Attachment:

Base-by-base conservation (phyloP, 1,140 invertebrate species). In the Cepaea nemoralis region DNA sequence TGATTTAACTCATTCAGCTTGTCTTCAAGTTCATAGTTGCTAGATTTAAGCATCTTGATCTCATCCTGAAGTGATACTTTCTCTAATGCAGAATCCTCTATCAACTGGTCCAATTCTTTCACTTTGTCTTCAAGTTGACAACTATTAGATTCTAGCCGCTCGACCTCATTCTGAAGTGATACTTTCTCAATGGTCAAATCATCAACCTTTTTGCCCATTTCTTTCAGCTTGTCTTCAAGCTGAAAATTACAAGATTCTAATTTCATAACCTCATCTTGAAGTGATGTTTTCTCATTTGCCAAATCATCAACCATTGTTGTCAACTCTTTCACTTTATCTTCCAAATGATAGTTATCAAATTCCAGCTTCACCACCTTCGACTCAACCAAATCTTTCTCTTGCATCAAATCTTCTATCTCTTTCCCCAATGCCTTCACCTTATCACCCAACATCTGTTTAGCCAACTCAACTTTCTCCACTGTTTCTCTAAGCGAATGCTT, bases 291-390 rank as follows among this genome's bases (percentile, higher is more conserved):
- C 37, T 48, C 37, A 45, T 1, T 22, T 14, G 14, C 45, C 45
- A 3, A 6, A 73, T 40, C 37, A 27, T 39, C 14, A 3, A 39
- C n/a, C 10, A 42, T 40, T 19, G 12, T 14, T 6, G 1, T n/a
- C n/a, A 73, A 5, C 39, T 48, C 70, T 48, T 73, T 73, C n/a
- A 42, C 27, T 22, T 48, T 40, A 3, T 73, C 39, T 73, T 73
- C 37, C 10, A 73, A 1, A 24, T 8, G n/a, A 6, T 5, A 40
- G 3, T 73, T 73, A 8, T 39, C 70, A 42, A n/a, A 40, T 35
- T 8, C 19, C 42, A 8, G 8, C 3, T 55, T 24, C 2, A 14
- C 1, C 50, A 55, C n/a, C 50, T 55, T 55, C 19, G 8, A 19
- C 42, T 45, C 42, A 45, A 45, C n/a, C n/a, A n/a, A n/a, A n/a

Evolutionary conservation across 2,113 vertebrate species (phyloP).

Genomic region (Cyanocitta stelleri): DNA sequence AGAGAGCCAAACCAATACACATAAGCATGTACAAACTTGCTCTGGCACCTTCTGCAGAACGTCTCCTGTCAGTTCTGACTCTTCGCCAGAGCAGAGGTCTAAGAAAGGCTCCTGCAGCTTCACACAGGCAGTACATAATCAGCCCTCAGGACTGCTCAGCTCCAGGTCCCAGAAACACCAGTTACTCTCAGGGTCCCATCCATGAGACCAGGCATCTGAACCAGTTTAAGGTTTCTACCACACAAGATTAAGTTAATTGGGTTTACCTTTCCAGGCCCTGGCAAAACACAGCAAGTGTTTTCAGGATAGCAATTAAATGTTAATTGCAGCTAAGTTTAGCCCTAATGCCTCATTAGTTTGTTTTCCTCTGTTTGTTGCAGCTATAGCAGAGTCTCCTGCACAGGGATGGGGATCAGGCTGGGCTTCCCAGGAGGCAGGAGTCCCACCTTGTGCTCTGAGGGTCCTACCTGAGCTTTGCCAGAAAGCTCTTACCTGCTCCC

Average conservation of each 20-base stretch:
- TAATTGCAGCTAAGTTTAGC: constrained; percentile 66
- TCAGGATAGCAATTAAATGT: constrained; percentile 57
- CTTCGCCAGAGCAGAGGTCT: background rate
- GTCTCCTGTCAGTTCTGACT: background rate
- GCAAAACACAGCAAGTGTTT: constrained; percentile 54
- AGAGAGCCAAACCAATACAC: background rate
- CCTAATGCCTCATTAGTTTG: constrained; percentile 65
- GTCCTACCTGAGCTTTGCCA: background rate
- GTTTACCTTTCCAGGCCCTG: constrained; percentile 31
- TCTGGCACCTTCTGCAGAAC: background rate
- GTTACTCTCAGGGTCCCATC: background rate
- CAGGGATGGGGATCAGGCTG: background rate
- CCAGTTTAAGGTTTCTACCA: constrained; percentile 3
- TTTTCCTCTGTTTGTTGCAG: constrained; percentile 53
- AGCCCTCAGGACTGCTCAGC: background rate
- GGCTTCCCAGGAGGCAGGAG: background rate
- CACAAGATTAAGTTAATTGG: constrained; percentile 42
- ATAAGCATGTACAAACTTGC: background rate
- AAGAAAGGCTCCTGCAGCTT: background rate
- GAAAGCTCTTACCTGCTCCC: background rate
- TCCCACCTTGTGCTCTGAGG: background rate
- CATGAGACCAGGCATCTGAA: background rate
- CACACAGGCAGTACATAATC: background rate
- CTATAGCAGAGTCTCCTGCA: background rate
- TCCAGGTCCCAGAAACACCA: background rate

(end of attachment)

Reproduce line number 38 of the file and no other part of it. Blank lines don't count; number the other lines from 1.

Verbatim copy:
- CTATAGCAGAGTCTCCTGCA: background rate